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For China, far west is rife with terror plots

Authorities blocked an Afghan plane from landing Sunday in Xinjiang, a predominantly Uighur region. They cited a bomb threat, but none was found.

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In this photo released by China's official Xinhua news agency, passengers walk in Urumqi airport, northwest China's Xinjiang autonomous region, early Monday, after the airport was restored to order.

Sadat/ Xinhua/ AP

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A bomb threat that forced a civilian plane to turn back Sunday on a flight from Afghanistan to western China is the latest in a series of alleged terror plots in restless Xinjiang province.

Authorities have offered no clear explanation of why the Boeing 767 carrying 168 passengers was denied permission to land in Urumqi, the city that erupted in ethnic rioting on July 5 killing nearly 200 people. No bomb was discovered, and the Afghan-operated plane successfully flew the same route on Monday.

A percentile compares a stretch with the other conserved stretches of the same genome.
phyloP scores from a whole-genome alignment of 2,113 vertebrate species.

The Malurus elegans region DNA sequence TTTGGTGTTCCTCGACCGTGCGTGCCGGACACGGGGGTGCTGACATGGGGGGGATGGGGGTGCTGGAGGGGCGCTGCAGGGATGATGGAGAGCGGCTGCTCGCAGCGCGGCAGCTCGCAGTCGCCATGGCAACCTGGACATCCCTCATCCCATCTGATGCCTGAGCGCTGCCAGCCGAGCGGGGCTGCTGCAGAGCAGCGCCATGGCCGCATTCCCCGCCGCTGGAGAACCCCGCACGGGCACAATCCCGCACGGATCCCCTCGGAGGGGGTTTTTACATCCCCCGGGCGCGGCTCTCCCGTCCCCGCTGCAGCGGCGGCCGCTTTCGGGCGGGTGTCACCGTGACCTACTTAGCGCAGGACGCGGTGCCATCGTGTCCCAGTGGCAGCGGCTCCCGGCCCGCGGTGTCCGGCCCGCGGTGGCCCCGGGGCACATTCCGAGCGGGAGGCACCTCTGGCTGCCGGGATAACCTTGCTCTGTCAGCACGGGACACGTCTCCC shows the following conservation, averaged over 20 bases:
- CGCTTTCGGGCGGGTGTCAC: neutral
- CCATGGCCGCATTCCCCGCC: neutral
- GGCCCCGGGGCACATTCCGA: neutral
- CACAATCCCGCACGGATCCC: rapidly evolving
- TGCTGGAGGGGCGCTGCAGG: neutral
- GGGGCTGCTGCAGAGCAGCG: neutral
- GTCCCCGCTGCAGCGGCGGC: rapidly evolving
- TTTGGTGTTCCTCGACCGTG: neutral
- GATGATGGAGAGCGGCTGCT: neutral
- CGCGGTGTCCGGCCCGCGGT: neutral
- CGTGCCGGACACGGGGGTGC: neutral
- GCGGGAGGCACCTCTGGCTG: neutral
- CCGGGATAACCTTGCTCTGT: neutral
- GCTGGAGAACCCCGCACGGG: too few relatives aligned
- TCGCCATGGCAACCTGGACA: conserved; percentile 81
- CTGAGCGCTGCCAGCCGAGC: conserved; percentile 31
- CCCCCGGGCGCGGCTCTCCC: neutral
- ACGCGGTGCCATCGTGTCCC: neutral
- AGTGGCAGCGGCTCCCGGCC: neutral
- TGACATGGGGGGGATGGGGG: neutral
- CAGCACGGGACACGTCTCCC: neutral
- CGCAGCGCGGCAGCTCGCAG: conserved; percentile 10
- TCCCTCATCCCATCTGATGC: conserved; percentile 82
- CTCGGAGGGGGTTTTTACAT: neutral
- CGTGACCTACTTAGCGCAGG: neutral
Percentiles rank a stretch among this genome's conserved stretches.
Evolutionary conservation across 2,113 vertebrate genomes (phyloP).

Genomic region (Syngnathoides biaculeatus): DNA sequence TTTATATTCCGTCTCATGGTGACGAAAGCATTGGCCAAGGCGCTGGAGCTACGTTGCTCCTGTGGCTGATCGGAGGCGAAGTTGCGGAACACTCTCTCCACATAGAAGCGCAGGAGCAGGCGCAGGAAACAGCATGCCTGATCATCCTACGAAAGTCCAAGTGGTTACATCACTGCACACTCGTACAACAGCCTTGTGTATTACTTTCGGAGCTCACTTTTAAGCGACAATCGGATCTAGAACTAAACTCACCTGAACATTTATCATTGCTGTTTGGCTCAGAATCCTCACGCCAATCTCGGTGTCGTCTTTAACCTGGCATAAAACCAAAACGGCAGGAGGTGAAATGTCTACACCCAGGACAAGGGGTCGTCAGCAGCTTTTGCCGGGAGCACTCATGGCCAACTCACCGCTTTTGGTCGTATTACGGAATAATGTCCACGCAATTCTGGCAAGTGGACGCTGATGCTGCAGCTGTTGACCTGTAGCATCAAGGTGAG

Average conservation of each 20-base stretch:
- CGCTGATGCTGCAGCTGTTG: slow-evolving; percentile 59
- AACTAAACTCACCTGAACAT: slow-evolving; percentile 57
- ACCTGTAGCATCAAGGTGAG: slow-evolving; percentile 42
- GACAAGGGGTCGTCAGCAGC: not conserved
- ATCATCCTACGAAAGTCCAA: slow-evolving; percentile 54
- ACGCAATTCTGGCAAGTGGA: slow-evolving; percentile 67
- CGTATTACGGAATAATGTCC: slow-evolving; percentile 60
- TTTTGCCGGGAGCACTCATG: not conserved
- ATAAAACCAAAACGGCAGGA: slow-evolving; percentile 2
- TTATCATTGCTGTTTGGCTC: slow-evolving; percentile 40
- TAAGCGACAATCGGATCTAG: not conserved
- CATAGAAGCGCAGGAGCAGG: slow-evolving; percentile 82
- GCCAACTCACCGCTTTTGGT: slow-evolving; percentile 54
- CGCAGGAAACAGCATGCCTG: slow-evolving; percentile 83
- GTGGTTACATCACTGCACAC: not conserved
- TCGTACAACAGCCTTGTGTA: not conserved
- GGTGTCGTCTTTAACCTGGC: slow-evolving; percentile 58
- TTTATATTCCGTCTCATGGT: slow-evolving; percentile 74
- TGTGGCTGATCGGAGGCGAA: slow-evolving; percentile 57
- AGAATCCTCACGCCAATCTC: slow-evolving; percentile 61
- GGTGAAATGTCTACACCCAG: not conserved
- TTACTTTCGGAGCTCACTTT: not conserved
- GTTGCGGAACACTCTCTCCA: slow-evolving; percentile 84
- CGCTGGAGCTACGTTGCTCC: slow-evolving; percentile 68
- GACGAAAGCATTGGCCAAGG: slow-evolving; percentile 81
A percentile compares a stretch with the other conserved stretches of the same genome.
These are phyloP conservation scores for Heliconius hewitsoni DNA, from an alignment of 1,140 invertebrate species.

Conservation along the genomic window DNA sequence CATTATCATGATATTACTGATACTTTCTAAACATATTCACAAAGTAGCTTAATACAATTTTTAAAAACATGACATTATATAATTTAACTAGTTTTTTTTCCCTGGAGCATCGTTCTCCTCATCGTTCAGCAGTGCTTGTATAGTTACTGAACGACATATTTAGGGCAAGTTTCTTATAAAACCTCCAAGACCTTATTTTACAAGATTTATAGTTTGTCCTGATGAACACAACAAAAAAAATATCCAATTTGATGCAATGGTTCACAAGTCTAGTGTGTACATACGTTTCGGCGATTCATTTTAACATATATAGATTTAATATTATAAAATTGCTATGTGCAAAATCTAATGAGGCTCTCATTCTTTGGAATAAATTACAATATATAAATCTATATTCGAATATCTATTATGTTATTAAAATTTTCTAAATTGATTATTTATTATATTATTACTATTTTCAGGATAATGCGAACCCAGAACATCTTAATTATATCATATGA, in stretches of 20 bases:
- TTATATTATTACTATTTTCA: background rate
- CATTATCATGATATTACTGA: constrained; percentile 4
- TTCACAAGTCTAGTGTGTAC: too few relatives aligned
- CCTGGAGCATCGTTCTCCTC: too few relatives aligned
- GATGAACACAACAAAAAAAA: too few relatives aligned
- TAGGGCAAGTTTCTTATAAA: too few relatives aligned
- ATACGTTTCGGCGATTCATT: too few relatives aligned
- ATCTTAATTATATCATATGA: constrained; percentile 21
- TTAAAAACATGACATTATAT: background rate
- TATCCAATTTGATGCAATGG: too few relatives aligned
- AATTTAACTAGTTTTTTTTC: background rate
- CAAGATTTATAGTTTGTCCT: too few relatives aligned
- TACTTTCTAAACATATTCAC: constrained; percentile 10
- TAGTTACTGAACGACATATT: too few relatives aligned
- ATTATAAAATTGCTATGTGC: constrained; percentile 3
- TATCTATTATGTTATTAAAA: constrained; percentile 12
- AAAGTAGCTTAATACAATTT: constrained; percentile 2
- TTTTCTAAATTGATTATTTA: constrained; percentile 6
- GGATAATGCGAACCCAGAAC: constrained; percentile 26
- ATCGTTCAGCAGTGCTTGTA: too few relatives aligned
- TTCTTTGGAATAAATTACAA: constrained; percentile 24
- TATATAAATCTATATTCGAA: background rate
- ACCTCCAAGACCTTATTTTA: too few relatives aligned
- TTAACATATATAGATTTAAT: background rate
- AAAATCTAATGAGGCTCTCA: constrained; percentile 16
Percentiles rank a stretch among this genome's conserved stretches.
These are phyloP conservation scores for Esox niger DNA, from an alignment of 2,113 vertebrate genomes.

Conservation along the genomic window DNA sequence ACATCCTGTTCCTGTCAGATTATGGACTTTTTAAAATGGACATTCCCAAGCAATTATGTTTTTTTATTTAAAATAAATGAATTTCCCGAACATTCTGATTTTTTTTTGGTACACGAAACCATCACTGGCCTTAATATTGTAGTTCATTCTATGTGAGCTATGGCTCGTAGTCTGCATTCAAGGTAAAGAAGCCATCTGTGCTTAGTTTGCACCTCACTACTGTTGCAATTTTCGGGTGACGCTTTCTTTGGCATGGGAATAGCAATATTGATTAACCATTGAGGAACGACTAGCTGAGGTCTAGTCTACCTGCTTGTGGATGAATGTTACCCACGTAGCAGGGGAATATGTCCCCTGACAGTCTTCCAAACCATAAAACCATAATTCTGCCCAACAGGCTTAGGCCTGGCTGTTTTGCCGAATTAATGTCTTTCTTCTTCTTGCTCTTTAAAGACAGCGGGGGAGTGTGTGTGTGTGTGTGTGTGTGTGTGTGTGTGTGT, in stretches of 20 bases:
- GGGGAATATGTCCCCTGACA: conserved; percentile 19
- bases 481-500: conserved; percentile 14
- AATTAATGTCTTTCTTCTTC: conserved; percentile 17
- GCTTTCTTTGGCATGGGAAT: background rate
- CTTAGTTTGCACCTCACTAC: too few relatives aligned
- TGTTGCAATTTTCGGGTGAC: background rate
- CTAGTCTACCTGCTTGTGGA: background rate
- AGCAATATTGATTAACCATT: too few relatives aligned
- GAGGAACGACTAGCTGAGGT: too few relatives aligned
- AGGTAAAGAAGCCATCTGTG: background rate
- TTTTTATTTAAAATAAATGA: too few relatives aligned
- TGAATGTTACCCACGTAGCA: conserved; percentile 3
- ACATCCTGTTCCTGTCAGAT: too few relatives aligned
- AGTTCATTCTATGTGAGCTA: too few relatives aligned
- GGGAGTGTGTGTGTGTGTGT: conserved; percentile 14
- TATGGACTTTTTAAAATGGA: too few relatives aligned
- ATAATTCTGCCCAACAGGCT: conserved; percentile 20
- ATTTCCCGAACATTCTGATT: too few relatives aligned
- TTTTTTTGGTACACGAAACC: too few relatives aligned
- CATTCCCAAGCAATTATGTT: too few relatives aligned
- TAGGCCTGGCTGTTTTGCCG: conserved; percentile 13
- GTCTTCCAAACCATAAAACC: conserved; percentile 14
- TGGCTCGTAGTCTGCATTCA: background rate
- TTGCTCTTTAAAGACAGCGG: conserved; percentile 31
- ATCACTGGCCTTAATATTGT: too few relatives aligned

With tensions still running high in Urumqi, the incident is a reminder of what China calls the threat of terrorism from groups like the East Turkestan Islamic Movement. In 2002, the US State Department listed ETIM as a terrorist organization after China blamed it for scores of violent attacks in the previous decade.

But China's eagerness to label any opposition group in the traditionally Muslim province as separatists or terrorists – the words are used interchangeably – has muddied the picture. Foreign experts are doubtful that ETIM or other groups are capable of mounting terror attacks and argue that most antigovernment violence is haphazard.

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